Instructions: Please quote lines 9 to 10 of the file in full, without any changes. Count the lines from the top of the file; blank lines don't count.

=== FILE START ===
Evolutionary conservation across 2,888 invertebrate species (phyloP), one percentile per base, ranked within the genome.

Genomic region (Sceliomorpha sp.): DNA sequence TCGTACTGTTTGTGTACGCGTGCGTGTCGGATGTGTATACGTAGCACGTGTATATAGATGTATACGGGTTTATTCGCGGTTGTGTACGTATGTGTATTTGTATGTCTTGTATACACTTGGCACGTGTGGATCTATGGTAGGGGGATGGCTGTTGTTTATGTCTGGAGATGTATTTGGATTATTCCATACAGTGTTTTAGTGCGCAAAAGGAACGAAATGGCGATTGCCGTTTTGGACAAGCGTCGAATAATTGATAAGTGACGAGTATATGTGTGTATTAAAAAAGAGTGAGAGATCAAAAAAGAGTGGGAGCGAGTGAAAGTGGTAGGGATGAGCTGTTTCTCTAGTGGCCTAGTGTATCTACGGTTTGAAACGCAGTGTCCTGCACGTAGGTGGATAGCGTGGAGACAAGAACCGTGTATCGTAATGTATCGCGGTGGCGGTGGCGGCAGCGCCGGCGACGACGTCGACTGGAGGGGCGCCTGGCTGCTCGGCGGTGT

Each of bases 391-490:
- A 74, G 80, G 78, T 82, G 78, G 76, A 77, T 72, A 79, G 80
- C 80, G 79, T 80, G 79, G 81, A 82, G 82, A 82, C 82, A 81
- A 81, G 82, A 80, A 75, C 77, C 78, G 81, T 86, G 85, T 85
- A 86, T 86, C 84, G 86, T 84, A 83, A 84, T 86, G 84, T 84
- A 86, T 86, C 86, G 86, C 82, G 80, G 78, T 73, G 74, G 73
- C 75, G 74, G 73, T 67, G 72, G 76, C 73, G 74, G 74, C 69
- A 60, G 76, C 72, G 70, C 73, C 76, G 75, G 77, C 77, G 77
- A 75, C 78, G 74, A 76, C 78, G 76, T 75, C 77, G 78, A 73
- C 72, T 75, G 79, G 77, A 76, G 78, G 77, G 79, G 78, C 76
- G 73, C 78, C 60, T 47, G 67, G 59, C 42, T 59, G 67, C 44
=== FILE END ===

- C 75, G 74, G 73, T 67, G 72, G 76, C 73, G 74, G 74, C 69
- A 60, G 76, C 72, G 70, C 73, C 76, G 75, G 77, C 77, G 77